First of all let me assure you that this is not meant to be a list of gripes or a whiny “poor me” post, but you just have to hear how truly strange yesterday was in comparison with the day Gary and I had both envisioned.
It was the first Monday of November and my schedule included our monthly assembly, a lesson about the election, a couple of errands after school and an evening with Gary. He was off yesterday and had a few home projects planned and then his favorite dinner and his favorite television show. Well….
At 4:30 I was in the middle of reading an email from one of my best friends. You have to understand that we have joked for years that we live “parallel lives”. Our birthdays are just days apart as are the birthdays of our children. We have had similar jobs, we even worked together for four years, we have had similar life experiences…the list is long. Her email yesterday was to inform me that her husband had a stroke and they were spending the day at the hospital. That’s when I first heard my own husband wheezing and gasping for breath in the bedroom. To say that I was startled is an understatement.
Gary has a long history of diverticulitis and has been hospitalized numerous times. I have driven him to ER and I have seen him in ICU. But he has never been as sick as he appeared yesterday morning, nor has he ever before had trouble breathing or standing up. So for the first time in our forty years together I called for an ambulance. And I waited…
If you have never waited for an ambulance I do not recommend it as one of life’s bucket list experiences. While they were prompt and the EMS crew efficient and caring, there is just something about the waiting part the can drive a person insane.
And when we got to the emergency room the “strange” part of the day began.
They brought Gary in through the back entrance and I went to the front, checked in with the receptionist and pushed the button for the door, just as I’d been told. Nothing. I assumed they were busy so I waited a few more minutes. Called school and left a message on the machine. Pushed the button. Nothing. Then someone else walked past me, pushed the same button and the doors magically swung open, so I slipped in behind her.
I won’t bore you with a minute-by-minute account of our day, but here are the highlights of the strange happenings:
Gary and I both have previous medical experience in a major hospital so let me just say that at least three “errors” were made in the first couple of hours that I’m not sure someone without training would have noticed. Not serious errors, but they certainly put us “on alert”.
The nurse scheduled for duty in Gary’s room had an emergency and was replaced by another nurse, and then another within ten minutes so his admission was like a comedy routine of “who asked what?” already. They even repeated a couple of assessments.
I made a couple of calls to friends and family and then tried to call school again, but by then the battery on my phone was completely dead. I have a new phone and I am NOT happy with how many times this has already happened! Anyway, I had the cord with me so I plugged it in to recharge.
There were no pillows in the room and it took three people about an hour to find a pillow. We were told that some have “disappeared” and that there has been a delay in ordering new ones. Amusing to hear them talking in the hall. “Have you seen any pillows?” “No, I couldn’t find any. Did you try putting a blanket in a pillow case?” Seriously....
The television/call button remote for Gary’s bed did not work so they pulled the one over from the other bed. Which also meant that later when he felt like watching television he had to watch the one across the room. They later fixed that problem for him. But the phones were also apparently switched because when friends and family called I had to walk across and answer the other phone.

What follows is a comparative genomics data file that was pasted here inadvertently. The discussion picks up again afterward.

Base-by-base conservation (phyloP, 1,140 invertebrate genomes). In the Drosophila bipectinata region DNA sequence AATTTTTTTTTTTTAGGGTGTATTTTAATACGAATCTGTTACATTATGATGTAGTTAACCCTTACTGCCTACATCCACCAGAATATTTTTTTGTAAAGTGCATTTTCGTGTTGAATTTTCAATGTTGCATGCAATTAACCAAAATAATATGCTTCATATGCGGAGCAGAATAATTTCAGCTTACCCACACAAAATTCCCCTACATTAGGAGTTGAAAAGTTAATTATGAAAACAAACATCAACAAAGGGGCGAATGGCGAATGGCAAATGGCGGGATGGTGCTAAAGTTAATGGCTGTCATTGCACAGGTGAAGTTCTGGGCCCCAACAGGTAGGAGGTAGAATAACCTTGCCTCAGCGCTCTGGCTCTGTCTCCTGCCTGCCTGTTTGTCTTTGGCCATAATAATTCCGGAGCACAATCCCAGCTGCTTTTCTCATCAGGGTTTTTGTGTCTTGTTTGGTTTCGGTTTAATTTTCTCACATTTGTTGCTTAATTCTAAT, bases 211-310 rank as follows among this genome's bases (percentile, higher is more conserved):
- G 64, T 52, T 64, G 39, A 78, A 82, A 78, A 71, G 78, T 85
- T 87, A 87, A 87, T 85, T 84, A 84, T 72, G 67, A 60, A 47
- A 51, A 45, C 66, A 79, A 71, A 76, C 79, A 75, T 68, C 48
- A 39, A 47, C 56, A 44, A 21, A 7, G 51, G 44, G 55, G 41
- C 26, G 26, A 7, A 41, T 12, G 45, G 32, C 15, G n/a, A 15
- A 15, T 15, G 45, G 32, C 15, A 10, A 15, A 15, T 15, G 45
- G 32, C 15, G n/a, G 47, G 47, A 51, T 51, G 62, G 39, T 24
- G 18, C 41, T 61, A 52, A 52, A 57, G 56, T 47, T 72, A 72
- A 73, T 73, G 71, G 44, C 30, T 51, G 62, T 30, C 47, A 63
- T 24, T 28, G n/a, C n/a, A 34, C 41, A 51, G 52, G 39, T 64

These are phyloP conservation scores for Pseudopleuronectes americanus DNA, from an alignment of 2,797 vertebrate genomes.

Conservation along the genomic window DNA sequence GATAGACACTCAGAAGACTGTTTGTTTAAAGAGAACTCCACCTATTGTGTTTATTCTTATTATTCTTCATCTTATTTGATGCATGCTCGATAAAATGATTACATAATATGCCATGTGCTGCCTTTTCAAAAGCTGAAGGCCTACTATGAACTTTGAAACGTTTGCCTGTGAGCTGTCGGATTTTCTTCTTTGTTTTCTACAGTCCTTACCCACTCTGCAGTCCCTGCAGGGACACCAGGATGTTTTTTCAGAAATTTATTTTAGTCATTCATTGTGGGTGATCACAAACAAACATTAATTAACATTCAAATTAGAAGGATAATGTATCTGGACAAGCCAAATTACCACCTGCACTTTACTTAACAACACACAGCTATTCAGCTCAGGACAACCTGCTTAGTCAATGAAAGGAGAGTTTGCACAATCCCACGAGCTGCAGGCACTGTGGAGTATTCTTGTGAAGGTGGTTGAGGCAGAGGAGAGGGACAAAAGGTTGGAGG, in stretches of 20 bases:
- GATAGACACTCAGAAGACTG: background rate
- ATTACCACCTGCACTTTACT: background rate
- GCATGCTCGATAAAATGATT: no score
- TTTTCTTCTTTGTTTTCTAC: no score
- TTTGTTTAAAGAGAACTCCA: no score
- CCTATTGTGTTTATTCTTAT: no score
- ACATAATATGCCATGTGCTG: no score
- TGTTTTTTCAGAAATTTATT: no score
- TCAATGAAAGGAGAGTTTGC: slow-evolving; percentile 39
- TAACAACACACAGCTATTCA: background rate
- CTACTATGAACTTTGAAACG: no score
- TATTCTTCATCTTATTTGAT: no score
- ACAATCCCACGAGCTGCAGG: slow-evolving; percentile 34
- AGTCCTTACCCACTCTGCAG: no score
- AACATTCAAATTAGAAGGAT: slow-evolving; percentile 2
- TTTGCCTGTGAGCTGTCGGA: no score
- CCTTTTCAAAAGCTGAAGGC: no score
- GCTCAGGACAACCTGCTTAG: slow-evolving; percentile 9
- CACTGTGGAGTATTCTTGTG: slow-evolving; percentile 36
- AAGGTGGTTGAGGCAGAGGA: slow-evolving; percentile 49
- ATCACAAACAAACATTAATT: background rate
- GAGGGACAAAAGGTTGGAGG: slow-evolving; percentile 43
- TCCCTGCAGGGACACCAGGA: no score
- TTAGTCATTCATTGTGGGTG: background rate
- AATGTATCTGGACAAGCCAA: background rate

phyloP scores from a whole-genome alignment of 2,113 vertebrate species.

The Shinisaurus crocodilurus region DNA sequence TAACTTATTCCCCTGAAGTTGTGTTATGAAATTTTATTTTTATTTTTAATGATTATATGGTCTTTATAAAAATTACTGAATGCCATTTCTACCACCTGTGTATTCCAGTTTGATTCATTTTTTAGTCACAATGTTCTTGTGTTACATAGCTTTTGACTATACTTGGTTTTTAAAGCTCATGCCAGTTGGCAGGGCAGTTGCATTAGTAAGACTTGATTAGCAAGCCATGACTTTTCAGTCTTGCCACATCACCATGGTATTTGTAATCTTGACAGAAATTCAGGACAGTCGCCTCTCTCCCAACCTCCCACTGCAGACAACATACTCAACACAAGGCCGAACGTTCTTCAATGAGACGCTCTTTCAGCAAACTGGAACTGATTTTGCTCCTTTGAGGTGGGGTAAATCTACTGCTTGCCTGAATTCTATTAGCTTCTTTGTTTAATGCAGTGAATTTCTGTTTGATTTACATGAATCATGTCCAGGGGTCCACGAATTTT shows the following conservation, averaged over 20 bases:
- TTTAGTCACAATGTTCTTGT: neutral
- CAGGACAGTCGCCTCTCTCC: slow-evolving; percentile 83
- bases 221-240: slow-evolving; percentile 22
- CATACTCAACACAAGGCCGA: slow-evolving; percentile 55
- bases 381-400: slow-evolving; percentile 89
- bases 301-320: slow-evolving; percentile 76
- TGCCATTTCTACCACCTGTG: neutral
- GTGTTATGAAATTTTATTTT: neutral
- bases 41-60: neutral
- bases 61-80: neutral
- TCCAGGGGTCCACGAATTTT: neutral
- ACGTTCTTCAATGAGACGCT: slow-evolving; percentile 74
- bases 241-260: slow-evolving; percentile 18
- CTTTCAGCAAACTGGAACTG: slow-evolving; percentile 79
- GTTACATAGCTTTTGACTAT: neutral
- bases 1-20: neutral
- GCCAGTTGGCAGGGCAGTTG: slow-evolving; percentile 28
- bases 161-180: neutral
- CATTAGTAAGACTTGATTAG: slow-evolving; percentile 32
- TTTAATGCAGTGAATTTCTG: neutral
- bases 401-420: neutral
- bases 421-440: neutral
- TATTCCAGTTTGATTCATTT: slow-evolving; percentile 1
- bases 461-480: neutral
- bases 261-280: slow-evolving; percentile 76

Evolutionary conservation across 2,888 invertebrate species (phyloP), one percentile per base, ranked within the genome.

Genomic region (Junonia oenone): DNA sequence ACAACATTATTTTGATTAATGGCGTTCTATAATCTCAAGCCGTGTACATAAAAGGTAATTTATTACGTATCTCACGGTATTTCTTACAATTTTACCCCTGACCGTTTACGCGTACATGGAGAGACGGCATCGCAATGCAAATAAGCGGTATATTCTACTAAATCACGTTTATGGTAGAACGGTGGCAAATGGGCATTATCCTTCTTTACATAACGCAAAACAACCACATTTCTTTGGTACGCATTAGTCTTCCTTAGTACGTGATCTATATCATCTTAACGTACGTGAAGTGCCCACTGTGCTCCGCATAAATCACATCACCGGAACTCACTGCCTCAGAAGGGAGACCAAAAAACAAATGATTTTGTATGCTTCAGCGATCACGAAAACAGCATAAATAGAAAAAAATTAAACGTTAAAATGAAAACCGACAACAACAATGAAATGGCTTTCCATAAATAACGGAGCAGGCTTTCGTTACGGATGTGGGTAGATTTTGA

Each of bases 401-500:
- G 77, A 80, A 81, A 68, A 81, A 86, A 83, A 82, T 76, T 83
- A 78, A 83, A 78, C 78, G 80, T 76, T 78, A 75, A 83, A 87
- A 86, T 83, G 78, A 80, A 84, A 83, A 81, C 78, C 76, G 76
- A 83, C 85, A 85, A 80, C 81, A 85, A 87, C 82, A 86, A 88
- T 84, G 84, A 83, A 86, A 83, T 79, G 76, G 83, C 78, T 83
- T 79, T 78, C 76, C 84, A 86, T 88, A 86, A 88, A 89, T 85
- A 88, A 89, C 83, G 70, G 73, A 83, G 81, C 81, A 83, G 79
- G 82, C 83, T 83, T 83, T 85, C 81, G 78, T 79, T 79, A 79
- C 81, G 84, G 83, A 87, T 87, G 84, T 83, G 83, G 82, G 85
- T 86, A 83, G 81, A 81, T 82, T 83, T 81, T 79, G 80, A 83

Gary could not remember his two newest medications and the staff could not get a fax response from the clinic to find out what he was taking. Why they couldn’t just call the clinic, which shares a parking lot with them, is beyond my comprehension, but I guess that is not “the way things are done” in this age of technology. So when I took a lunch break I drove home, wrote down the medications, called the nurses’ desk and gave them the information, and then tucked the list into my purse just in case there were further glitches in communications.
I had only been back a short time when suddenly there was a loud alarm. Yep! Code Red on the second floor and someone closed our door. We could hear several other commands and a repeat of the alarm. In a few minutes they announced an “all clear”. I told Gary it was probably someone trying to sneak a smoke in the bathroom!
I took a break in the afternoon and went to Walmart to pick up some photos that I had planned to retrieve after school. As I pulled into the first row of the parking lot there was an accident just in front of me so I just pulled over and walked twice as far as I had planned to. I got my photos and was informed that the cash register in photo was broken so I had to go find someone in electronics to ring up my purchase. You would have been proud of how calm I remained.
A long, long evening of waiting, waiting, waiting…my least favorite activity. Finally at 8pm we were visited by his doctor and told that all of his tests were either borderline or inconclusive. Poor Gary had had nothing to eat all day and because there are more tests scheduled for today he will not be allowed to eat until sometime later. He was feeling just well enough last night to be annoyed, but not well enough to think he wanted to go home. So I went home to an empty house, another thing I don’t like, and will spend today waiting, waiting, waiting as he undergoes more tests.
And let me just say that I absolutely HATE missing school. I know…another strange thing.